Stocks should be crushed by global turmoil, Jim Cramer says. Instead, they're doing fine.
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The network is taking a Brett Favre-like beating for its handling of ad sales for the Super Bowl. With video updates.
On the heels of its controversial decision to accept an apparent pro-life ad featuring University of Florida quarterback Tim Tebow, CBS is taking heat for its decision to not accept an ad from male dating Web site ManCrunch.com.
The 30-second spot – which ManCrunch says it submitted to CBS on Jan. 18 -- shows two men groping each other. A representative for the site said CBS had informed them that "all the Super Bowl spots were sold out."
The dating site had requested the ad be reviewed "in case another advertiser drops out."
On Friday, CBS officially rejected the ad, saying the "creative is not within the network's broadcast standards for Super Bowl Sunday."
Government involvement in the financial sector is needed to preserve capitalism, the only thing that should be too big to fail.
I am a Capitalist Pig, and proud of it, thus you would not expect me to support government interference and more strenuous regulation of financial institutions – after all, capitalism (free markets) and tight regulation don't mix well.
Well, at the risk of been kicked out of the Capitalistic Pig Party, I am in support of tighter regulation of too-big-to-fail (TBTF) institutions – the likes of Citigroup, JPMorgan, Bank America, and (God forbid; after all, they are doing “God’s work” – their CEO’s words, not mine) Goldman Sachs.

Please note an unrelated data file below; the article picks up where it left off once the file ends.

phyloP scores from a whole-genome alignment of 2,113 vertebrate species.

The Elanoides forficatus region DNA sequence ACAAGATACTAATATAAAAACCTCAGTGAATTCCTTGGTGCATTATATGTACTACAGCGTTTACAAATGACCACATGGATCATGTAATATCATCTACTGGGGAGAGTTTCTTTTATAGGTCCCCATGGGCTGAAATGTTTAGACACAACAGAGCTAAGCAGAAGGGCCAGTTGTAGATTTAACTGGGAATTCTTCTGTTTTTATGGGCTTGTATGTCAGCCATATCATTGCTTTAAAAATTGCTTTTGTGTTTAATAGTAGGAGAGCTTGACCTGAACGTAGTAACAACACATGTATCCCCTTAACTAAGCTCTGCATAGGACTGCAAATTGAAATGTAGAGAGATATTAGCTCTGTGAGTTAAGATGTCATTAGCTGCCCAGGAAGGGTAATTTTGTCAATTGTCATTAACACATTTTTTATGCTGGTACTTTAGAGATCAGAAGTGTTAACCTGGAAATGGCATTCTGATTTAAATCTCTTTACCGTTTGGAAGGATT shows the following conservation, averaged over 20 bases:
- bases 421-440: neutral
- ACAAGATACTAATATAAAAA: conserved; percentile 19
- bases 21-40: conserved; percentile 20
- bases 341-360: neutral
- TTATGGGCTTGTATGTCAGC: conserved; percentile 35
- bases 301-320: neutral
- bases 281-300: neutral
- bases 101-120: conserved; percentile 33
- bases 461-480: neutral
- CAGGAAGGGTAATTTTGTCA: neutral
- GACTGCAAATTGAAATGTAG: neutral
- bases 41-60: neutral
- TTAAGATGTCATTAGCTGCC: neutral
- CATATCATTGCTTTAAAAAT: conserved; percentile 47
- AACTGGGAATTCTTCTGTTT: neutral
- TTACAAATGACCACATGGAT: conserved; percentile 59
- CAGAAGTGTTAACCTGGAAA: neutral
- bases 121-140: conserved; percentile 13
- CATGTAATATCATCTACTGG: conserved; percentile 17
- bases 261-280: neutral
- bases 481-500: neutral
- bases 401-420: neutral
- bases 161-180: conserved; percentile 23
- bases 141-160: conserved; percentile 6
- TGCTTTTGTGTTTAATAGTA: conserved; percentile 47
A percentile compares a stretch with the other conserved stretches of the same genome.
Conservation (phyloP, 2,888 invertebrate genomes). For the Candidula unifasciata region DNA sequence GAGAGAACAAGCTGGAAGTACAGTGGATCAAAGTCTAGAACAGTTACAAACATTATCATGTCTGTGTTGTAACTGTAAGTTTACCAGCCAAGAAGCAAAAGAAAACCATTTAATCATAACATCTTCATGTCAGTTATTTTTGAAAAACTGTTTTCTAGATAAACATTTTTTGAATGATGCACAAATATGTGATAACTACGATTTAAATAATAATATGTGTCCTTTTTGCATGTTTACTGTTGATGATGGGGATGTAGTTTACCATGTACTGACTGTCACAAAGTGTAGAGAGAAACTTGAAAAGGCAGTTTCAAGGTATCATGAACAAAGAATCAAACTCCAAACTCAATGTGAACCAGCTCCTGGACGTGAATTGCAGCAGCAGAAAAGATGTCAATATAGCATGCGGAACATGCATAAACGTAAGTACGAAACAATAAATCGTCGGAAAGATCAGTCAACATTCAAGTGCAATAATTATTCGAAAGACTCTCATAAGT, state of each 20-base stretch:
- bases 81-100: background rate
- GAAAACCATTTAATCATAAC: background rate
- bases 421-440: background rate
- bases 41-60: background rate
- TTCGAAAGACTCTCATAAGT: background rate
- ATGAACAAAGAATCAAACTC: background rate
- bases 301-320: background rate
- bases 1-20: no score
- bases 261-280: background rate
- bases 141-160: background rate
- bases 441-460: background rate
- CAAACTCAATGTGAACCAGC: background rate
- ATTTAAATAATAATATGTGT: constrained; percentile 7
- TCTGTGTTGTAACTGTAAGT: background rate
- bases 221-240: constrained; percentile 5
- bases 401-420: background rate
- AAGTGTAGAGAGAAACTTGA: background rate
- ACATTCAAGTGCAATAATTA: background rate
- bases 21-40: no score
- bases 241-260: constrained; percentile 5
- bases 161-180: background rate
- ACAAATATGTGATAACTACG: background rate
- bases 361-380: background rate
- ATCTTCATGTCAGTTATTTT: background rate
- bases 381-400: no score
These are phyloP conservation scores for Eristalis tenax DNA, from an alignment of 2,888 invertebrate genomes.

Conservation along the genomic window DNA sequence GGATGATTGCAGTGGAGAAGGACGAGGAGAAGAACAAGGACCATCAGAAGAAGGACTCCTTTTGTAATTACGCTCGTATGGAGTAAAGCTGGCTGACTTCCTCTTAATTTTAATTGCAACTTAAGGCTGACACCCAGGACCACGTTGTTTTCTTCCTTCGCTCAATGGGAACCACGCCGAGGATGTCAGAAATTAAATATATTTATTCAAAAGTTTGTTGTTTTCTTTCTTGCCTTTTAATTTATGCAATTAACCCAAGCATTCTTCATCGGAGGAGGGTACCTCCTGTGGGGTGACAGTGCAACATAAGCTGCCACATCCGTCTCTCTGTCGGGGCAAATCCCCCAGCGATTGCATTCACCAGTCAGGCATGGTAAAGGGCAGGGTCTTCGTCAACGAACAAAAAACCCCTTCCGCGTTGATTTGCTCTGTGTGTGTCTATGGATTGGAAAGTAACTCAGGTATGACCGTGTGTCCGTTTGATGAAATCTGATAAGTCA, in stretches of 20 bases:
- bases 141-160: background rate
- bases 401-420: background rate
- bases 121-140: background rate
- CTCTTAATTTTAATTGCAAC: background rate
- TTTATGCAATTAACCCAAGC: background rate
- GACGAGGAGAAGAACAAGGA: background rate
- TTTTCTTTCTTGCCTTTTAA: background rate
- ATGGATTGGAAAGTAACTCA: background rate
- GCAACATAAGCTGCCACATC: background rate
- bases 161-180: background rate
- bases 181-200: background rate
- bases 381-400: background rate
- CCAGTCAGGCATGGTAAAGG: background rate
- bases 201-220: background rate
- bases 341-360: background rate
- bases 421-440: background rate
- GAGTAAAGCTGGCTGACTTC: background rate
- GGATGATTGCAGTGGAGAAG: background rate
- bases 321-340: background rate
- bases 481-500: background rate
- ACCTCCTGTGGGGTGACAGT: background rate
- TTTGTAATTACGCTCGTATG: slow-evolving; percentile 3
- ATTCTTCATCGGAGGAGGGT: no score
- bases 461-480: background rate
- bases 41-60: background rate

Lack of tight regulation in the TBTF space leads to the worst economic system of all: asymmetric socialism. The enormous gains are reaped by employees and shareholders, but losses are socialized and paid by taxpayers. That is simply immoral.
There's plenty of room for optimism with today's new signs of growth.
Investors were pleasantly surprised Friday morning by news that the U.S. economy expanded by a whopping 5.7% annual rate in the fourth quarter of 2009 -- the most since 2003. This was well ahead of the 4.5% consensus estimate and solidly beats the 2.2% growth managed in Q3. The turnaround is the largest in almost three decades.
The main driver of the performance was a slowdown in the rate at which businesses were drawing down their inventories. This area alone contributed 3.4% to overall growth in the quarter. Paul Ashworth at Capital Economics in London believes that inventory rebuilding will continue to boost GDP growth for two or three more quarters.
But what happens after that, especially as the stimulus spending out of Washington winds down later this year? The big question is: Can this rate of growth continue?
Reintroducing provisions of Glass-Steagall will hurt big financial companies, but these well-run regional banks will be big winners.
When President Obama announced plans to ban commercial banks from investment activities and prevent further big financial mergers, Wall Street was not pleased. Stocks sagged dramatically, with the Dow dropping more than 550 points in three sessions.
But let's not panic. While some traders are already declaring that the bull market is over or that Obama is starting an anti-business crusade, a closer look at the facts shows that this isn't the end of the world. In fact, if approved (and that's a big "if"), the president's plan may actually create a very big opportunity for investors.
Nobel laureate Stiglitz says curbing the banking industry is a good idea.
The "too big to fail" banks have a reason to gamble, he writes in the Los Angeles Times. If they make money, they keep the profits. If they lose, the government picks up the tab.
As a result, big banks took billions in bailout money while small banks closed. Now the banking system is even more concentrated, he writes.
So what to do?